"First, that friends could find our house more easily, but later for the reason that it was a project no-one else would take on," Gunther Holtorf explained.

Today, he is the publisher of a local street atlas for Jakarta which is now into its 13th edition.

"Three German names are household words in Jakarta – Aspirin, Mercedes and now, my map on Jakarta,” says Gunther Holtorf.

He concerns himself with the business in Indonesia whenever he takes a break from travelling.

Thus, in the summer of 2003, he left “Otto” behind in Melbourne and flew to Germany for three months, taking with him the G-Class gearbox.

"There is nothing wrong with it but, since we wanted to traverse China, Mongolia, Russia, India and Pakistan, in the next two and a half years, putting it through a general inspection was no mistake,” he explains.

At present, some of the countries still listed on the itinerary are not among the world's safest travel destinations.

"When things get hot, we bypass the area. In the last fifteen years, we have never taken unnecessary risks but neither have we done anything that might scare us," says Gunther Holtorf.

The most important aspect of his philosophy lies in not arousing envy.

“On the road, we live as simply as the local population. In 17 years of travelling, we have only once stayed in a house, and that was with a friend in America, otherwise we sleep in the car or our hammocks."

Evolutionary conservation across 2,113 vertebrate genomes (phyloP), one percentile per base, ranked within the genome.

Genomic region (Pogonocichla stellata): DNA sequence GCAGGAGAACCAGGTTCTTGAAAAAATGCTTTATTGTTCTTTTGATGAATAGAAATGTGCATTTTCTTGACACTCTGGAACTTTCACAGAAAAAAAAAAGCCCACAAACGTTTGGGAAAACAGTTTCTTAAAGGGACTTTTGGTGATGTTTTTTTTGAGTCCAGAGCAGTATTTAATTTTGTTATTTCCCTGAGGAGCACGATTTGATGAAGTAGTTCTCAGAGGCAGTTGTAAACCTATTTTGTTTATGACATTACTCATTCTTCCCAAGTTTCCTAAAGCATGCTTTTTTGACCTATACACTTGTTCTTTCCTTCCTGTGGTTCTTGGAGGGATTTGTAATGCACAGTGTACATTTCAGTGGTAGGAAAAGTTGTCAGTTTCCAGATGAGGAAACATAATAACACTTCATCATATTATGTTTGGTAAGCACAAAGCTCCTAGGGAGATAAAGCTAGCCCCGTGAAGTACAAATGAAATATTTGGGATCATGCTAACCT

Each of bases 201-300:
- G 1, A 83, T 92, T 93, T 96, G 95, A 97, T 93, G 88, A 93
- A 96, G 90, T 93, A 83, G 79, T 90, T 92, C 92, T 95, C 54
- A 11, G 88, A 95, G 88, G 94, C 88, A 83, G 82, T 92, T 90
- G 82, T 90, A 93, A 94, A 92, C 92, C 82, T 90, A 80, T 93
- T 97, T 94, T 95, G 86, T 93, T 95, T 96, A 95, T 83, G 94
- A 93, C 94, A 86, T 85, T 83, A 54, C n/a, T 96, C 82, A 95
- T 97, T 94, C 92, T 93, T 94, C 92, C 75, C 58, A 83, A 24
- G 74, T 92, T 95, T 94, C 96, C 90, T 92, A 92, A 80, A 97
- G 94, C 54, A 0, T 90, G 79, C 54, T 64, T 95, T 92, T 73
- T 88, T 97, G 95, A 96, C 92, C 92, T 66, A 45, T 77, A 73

This is even on occasions when “Otto” is undergoing inspections in a workshop in some far corners of the world.

For these most seasoned of world travellers, their extravagance is listening to Beethoven.

"It’s also about no longer living to the constant ticking of a clock but in accordance with climatic zones."

It is interesting to note that the Holtorfs sleep, cook, eat, drink and even shower, in or around the car. In kind weather, they sleep outdoors on hammocks with one end slung to the vehicle and the other to a tree. The alternative is a cosy “double-bed” built into the cabin of the G-Class. The Holtorfs combine the rear seat and cargo area into a bedroom which can easily sleep two.

Having followed the Holtorfs’ exploits closely over the years, Mercedes-Benz has expressed interest in acquiring “Otto” for the new museum in Stuttgart, sometime in 2009, when the Holtorfs plan to pull up the handbrake for the last time.

Three years ago, Mercedes-Benz had the Holtorfs’ vehicle shipped back to Germany for ceremonies to mark the 25th anniversary of the G-Class, which has earned an impeccable reputation for capability and reliability in both civilian and military service all over the world.

Other Mercedes-Benz content: here.